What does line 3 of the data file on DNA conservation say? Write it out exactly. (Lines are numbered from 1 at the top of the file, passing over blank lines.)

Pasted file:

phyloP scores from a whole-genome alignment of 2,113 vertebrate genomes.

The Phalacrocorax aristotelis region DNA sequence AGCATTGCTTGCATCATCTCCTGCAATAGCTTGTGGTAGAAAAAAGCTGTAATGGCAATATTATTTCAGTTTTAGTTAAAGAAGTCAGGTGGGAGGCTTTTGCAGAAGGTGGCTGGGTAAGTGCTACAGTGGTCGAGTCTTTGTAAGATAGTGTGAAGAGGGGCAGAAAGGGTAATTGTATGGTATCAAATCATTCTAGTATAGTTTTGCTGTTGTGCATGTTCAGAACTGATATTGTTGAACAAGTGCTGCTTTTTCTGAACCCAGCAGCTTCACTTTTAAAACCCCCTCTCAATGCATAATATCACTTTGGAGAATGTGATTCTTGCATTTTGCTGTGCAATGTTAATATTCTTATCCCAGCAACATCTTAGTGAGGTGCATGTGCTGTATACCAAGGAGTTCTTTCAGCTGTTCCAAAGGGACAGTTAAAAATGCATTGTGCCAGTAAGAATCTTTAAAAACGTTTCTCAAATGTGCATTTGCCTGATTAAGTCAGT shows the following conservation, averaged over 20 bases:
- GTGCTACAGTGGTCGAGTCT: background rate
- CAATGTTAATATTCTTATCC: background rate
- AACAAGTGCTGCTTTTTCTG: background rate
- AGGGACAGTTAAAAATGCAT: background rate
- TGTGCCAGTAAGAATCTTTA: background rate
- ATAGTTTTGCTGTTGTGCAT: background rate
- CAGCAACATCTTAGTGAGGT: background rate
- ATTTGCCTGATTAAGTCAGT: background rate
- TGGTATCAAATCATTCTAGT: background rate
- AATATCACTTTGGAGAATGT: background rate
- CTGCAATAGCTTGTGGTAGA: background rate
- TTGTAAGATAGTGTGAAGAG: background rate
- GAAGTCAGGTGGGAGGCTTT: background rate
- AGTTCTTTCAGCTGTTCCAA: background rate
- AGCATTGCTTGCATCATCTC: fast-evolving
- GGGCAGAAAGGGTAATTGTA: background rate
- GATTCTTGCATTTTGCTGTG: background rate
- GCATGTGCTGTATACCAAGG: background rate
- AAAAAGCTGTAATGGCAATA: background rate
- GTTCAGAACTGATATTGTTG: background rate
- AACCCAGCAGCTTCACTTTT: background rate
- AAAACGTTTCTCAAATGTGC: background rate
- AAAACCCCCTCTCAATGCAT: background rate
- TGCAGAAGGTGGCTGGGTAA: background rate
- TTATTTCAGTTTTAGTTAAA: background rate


- GTGCTACAGTGGTCGAGTCT: background rate